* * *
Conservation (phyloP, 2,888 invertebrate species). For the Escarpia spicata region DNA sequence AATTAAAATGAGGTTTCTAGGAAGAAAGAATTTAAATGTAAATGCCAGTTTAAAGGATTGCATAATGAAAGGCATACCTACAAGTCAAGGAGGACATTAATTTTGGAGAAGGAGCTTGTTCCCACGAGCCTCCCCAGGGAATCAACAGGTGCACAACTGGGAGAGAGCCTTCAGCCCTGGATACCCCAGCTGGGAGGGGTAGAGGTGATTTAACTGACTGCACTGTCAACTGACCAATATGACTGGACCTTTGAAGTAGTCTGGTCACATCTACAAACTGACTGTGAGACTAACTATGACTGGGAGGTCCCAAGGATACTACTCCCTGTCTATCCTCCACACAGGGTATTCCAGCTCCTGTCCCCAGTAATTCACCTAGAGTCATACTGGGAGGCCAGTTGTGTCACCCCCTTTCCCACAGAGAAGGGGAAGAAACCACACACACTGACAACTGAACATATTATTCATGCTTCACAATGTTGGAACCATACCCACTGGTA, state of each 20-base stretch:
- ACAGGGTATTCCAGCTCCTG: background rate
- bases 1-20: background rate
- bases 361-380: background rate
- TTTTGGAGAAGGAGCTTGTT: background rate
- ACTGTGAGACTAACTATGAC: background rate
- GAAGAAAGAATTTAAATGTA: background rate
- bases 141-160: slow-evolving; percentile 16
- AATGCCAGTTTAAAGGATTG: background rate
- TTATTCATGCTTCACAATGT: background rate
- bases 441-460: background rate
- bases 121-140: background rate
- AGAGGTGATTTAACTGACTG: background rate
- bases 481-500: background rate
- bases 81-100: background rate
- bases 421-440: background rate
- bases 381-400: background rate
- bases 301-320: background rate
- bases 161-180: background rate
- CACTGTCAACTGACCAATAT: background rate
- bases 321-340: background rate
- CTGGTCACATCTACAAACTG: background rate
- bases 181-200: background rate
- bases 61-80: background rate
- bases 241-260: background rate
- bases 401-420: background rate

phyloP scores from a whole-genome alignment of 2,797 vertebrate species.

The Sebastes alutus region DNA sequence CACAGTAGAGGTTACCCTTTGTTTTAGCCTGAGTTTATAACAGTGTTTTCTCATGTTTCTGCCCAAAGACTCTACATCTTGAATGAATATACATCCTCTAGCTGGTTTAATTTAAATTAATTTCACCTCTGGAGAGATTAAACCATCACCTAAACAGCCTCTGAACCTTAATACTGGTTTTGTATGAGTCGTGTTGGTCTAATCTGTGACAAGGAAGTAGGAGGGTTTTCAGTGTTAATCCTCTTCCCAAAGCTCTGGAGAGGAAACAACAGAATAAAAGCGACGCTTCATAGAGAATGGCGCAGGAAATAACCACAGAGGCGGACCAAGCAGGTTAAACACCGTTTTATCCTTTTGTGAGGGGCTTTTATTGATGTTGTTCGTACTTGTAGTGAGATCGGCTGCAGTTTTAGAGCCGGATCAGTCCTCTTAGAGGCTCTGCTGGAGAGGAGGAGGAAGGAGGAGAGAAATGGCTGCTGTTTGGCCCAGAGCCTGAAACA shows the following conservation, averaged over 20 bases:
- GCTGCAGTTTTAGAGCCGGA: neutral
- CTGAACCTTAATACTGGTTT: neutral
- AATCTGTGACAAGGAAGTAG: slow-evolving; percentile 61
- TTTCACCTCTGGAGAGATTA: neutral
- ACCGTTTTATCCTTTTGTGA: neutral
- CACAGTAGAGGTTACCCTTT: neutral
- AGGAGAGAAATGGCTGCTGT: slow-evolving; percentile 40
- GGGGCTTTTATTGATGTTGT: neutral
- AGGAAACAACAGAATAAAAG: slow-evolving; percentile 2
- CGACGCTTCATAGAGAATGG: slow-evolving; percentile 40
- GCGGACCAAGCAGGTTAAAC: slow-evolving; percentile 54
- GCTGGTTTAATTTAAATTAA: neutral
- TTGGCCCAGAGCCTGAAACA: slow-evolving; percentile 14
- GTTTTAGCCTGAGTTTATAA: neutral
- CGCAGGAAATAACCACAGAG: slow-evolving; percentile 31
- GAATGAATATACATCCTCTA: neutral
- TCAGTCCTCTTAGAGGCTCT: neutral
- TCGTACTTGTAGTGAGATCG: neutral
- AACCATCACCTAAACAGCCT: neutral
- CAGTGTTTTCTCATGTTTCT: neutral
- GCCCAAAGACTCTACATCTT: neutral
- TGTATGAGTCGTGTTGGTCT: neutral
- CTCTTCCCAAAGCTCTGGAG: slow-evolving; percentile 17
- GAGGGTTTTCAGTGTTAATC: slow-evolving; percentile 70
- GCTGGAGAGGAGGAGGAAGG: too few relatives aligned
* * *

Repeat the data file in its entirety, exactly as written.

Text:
Conservation (phyloP, 2,888 invertebrate species). For the Escarpia spicata region DNA sequence AATTAAAATGAGGTTTCTAGGAAGAAAGAATTTAAATGTAAATGCCAGTTTAAAGGATTGCATAATGAAAGGCATACCTACAAGTCAAGGAGGACATTAATTTTGGAGAAGGAGCTTGTTCCCACGAGCCTCCCCAGGGAATCAACAGGTGCACAACTGGGAGAGAGCCTTCAGCCCTGGATACCCCAGCTGGGAGGGGTAGAGGTGATTTAACTGACTGCACTGTCAACTGACCAATATGACTGGACCTTTGAAGTAGTCTGGTCACATCTACAAACTGACTGTGAGACTAACTATGACTGGGAGGTCCCAAGGATACTACTCCCTGTCTATCCTCCACACAGGGTATTCCAGCTCCTGTCCCCAGTAATTCACCTAGAGTCATACTGGGAGGCCAGTTGTGTCACCCCCTTTCCCACAGAGAAGGGGAAGAAACCACACACACTGACAACTGAACATATTATTCATGCTTCACAATGTTGGAACCATACCCACTGGTA, state of each 20-base stretch:
- ACAGGGTATTCCAGCTCCTG: background rate
- bases 1-20: background rate
- bases 361-380: background rate
- TTTTGGAGAAGGAGCTTGTT: background rate
- ACTGTGAGACTAACTATGAC: background rate
- GAAGAAAGAATTTAAATGTA: background rate
- bases 141-160: slow-evolving; percentile 16
- AATGCCAGTTTAAAGGATTG: background rate
- TTATTCATGCTTCACAATGT: background rate
- bases 441-460: background rate
- bases 121-140: background rate
- AGAGGTGATTTAACTGACTG: background rate
- bases 481-500: background rate
- bases 81-100: background rate
- bases 421-440: background rate
- bases 381-400: background rate
- bases 301-320: background rate
- bases 161-180: background rate
- CACTGTCAACTGACCAATAT: background rate
- bases 321-340: background rate
- CTGGTCACATCTACAAACTG: background rate
- bases 181-200: background rate
- bases 61-80: background rate
- bases 241-260: background rate
- bases 401-420: background rate

phyloP scores from a whole-genome alignment of 2,797 vertebrate species.

The Sebastes alutus region DNA sequence CACAGTAGAGGTTACCCTTTGTTTTAGCCTGAGTTTATAACAGTGTTTTCTCATGTTTCTGCCCAAAGACTCTACATCTTGAATGAATATACATCCTCTAGCTGGTTTAATTTAAATTAATTTCACCTCTGGAGAGATTAAACCATCACCTAAACAGCCTCTGAACCTTAATACTGGTTTTGTATGAGTCGTGTTGGTCTAATCTGTGACAAGGAAGTAGGAGGGTTTTCAGTGTTAATCCTCTTCCCAAAGCTCTGGAGAGGAAACAACAGAATAAAAGCGACGCTTCATAGAGAATGGCGCAGGAAATAACCACAGAGGCGGACCAAGCAGGTTAAACACCGTTTTATCCTTTTGTGAGGGGCTTTTATTGATGTTGTTCGTACTTGTAGTGAGATCGGCTGCAGTTTTAGAGCCGGATCAGTCCTCTTAGAGGCTCTGCTGGAGAGGAGGAGGAAGGAGGAGAGAAATGGCTGCTGTTTGGCCCAGAGCCTGAAACA shows the following conservation, averaged over 20 bases:
- GCTGCAGTTTTAGAGCCGGA: neutral
- CTGAACCTTAATACTGGTTT: neutral
- AATCTGTGACAAGGAAGTAG: slow-evolving; percentile 61
- TTTCACCTCTGGAGAGATTA: neutral
- ACCGTTTTATCCTTTTGTGA: neutral
- CACAGTAGAGGTTACCCTTT: neutral
- AGGAGAGAAATGGCTGCTGT: slow-evolving; percentile 40
- GGGGCTTTTATTGATGTTGT: neutral
- AGGAAACAACAGAATAAAAG: slow-evolving; percentile 2
- CGACGCTTCATAGAGAATGG: slow-evolving; percentile 40
- GCGGACCAAGCAGGTTAAAC: slow-evolving; percentile 54
- GCTGGTTTAATTTAAATTAA: neutral
- TTGGCCCAGAGCCTGAAACA: slow-evolving; percentile 14
- GTTTTAGCCTGAGTTTATAA: neutral
- CGCAGGAAATAACCACAGAG: slow-evolving; percentile 31
- GAATGAATATACATCCTCTA: neutral
- TCAGTCCTCTTAGAGGCTCT: neutral
- TCGTACTTGTAGTGAGATCG: neutral
- AACCATCACCTAAACAGCCT: neutral
- CAGTGTTTTCTCATGTTTCT: neutral
- GCCCAAAGACTCTACATCTT: neutral
- TGTATGAGTCGTGTTGGTCT: neutral
- CTCTTCCCAAAGCTCTGGAG: slow-evolving; percentile 17
- GAGGGTTTTCAGTGTTAATC: slow-evolving; percentile 70
- GCTGGAGAGGAGGAGGAAGG: too few relatives aligned